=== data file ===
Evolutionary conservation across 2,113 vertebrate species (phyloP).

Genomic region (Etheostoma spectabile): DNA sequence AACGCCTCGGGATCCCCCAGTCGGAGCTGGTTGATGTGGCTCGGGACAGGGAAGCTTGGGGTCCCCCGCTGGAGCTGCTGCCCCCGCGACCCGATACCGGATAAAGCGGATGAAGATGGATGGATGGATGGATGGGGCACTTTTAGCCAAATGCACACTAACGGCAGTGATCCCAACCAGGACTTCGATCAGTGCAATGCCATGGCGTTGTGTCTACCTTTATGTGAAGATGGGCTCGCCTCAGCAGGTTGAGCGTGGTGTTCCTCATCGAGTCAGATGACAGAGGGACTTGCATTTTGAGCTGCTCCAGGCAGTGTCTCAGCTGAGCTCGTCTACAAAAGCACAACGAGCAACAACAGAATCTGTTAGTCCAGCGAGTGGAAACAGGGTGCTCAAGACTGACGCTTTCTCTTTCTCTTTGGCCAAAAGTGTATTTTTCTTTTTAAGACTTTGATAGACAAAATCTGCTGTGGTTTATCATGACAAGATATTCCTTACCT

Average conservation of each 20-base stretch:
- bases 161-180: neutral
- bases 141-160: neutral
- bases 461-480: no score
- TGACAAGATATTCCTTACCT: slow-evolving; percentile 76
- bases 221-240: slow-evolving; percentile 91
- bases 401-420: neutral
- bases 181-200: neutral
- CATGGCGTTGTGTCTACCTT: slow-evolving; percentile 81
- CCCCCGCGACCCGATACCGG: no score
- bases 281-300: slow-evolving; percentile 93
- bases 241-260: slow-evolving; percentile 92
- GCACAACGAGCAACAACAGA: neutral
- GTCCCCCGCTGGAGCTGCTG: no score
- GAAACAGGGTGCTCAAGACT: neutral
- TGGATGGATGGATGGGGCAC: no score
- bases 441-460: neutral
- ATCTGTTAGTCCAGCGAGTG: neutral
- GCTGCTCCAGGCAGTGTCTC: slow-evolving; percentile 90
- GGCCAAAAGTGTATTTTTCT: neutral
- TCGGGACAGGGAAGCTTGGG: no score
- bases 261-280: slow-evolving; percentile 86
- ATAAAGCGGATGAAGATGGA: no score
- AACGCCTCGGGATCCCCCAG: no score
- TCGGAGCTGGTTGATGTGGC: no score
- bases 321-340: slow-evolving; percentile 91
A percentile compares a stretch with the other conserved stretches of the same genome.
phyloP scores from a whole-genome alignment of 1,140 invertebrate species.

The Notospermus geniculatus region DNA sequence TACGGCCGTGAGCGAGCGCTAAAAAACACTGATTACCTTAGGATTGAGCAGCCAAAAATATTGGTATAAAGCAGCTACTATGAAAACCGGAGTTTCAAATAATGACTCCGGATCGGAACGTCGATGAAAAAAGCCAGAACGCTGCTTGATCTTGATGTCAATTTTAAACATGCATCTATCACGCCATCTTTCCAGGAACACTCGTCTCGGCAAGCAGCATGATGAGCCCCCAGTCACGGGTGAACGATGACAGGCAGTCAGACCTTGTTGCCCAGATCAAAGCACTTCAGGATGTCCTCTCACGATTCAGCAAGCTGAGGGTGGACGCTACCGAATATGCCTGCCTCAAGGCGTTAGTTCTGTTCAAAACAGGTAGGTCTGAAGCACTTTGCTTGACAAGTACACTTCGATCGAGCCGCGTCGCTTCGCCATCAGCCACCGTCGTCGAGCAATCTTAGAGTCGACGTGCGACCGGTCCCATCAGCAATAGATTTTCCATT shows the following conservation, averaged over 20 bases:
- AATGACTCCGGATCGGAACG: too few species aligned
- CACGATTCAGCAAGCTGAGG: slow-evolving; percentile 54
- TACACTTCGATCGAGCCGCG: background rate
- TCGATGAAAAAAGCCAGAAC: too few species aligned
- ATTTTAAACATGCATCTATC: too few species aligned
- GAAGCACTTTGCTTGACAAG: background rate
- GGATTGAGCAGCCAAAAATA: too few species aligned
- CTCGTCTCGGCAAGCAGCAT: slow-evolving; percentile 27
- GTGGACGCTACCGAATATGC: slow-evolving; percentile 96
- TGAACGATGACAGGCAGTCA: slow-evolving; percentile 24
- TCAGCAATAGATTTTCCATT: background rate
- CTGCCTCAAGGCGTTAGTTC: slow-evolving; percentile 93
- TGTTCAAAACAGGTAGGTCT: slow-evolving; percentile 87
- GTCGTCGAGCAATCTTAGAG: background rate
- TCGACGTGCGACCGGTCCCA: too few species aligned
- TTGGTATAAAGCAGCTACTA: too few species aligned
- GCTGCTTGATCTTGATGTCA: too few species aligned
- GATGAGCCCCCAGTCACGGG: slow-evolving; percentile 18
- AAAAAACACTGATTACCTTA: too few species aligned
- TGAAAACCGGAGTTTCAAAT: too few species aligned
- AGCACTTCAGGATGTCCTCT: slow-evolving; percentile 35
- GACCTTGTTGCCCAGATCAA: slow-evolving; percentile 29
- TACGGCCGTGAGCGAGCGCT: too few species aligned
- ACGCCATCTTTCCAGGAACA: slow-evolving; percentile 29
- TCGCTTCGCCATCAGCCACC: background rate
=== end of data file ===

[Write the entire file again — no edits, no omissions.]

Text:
Evolutionary conservation across 2,113 vertebrate species (phyloP).

Genomic region (Etheostoma spectabile): DNA sequence AACGCCTCGGGATCCCCCAGTCGGAGCTGGTTGATGTGGCTCGGGACAGGGAAGCTTGGGGTCCCCCGCTGGAGCTGCTGCCCCCGCGACCCGATACCGGATAAAGCGGATGAAGATGGATGGATGGATGGATGGGGCACTTTTAGCCAAATGCACACTAACGGCAGTGATCCCAACCAGGACTTCGATCAGTGCAATGCCATGGCGTTGTGTCTACCTTTATGTGAAGATGGGCTCGCCTCAGCAGGTTGAGCGTGGTGTTCCTCATCGAGTCAGATGACAGAGGGACTTGCATTTTGAGCTGCTCCAGGCAGTGTCTCAGCTGAGCTCGTCTACAAAAGCACAACGAGCAACAACAGAATCTGTTAGTCCAGCGAGTGGAAACAGGGTGCTCAAGACTGACGCTTTCTCTTTCTCTTTGGCCAAAAGTGTATTTTTCTTTTTAAGACTTTGATAGACAAAATCTGCTGTGGTTTATCATGACAAGATATTCCTTACCT

Average conservation of each 20-base stretch:
- bases 161-180: neutral
- bases 141-160: neutral
- bases 461-480: no score
- TGACAAGATATTCCTTACCT: slow-evolving; percentile 76
- bases 221-240: slow-evolving; percentile 91
- bases 401-420: neutral
- bases 181-200: neutral
- CATGGCGTTGTGTCTACCTT: slow-evolving; percentile 81
- CCCCCGCGACCCGATACCGG: no score
- bases 281-300: slow-evolving; percentile 93
- bases 241-260: slow-evolving; percentile 92
- GCACAACGAGCAACAACAGA: neutral
- GTCCCCCGCTGGAGCTGCTG: no score
- GAAACAGGGTGCTCAAGACT: neutral
- TGGATGGATGGATGGGGCAC: no score
- bases 441-460: neutral
- ATCTGTTAGTCCAGCGAGTG: neutral
- GCTGCTCCAGGCAGTGTCTC: slow-evolving; percentile 90
- GGCCAAAAGTGTATTTTTCT: neutral
- TCGGGACAGGGAAGCTTGGG: no score
- bases 261-280: slow-evolving; percentile 86
- ATAAAGCGGATGAAGATGGA: no score
- AACGCCTCGGGATCCCCCAG: no score
- TCGGAGCTGGTTGATGTGGC: no score
- bases 321-340: slow-evolving; percentile 91
A percentile compares a stretch with the other conserved stretches of the same genome.
phyloP scores from a whole-genome alignment of 1,140 invertebrate species.

The Notospermus geniculatus region DNA sequence TACGGCCGTGAGCGAGCGCTAAAAAACACTGATTACCTTAGGATTGAGCAGCCAAAAATATTGGTATAAAGCAGCTACTATGAAAACCGGAGTTTCAAATAATGACTCCGGATCGGAACGTCGATGAAAAAAGCCAGAACGCTGCTTGATCTTGATGTCAATTTTAAACATGCATCTATCACGCCATCTTTCCAGGAACACTCGTCTCGGCAAGCAGCATGATGAGCCCCCAGTCACGGGTGAACGATGACAGGCAGTCAGACCTTGTTGCCCAGATCAAAGCACTTCAGGATGTCCTCTCACGATTCAGCAAGCTGAGGGTGGACGCTACCGAATATGCCTGCCTCAAGGCGTTAGTTCTGTTCAAAACAGGTAGGTCTGAAGCACTTTGCTTGACAAGTACACTTCGATCGAGCCGCGTCGCTTCGCCATCAGCCACCGTCGTCGAGCAATCTTAGAGTCGACGTGCGACCGGTCCCATCAGCAATAGATTTTCCATT shows the following conservation, averaged over 20 bases:
- AATGACTCCGGATCGGAACG: too few species aligned
- CACGATTCAGCAAGCTGAGG: slow-evolving; percentile 54
- TACACTTCGATCGAGCCGCG: background rate
- TCGATGAAAAAAGCCAGAAC: too few species aligned
- ATTTTAAACATGCATCTATC: too few species aligned
- GAAGCACTTTGCTTGACAAG: background rate
- GGATTGAGCAGCCAAAAATA: too few species aligned
- CTCGTCTCGGCAAGCAGCAT: slow-evolving; percentile 27
- GTGGACGCTACCGAATATGC: slow-evolving; percentile 96
- TGAACGATGACAGGCAGTCA: slow-evolving; percentile 24
- TCAGCAATAGATTTTCCATT: background rate
- CTGCCTCAAGGCGTTAGTTC: slow-evolving; percentile 93
- TGTTCAAAACAGGTAGGTCT: slow-evolving; percentile 87
- GTCGTCGAGCAATCTTAGAG: background rate
- TCGACGTGCGACCGGTCCCA: too few species aligned
- TTGGTATAAAGCAGCTACTA: too few species aligned
- GCTGCTTGATCTTGATGTCA: too few species aligned
- GATGAGCCCCCAGTCACGGG: slow-evolving; percentile 18
- AAAAAACACTGATTACCTTA: too few species aligned
- TGAAAACCGGAGTTTCAAAT: too few species aligned
- AGCACTTCAGGATGTCCTCT: slow-evolving; percentile 35
- GACCTTGTTGCCCAGATCAA: slow-evolving; percentile 29
- TACGGCCGTGAGCGAGCGCT: too few species aligned
- ACGCCATCTTTCCAGGAACA: slow-evolving; percentile 29
- TCGCTTCGCCATCAGCCACC: background rate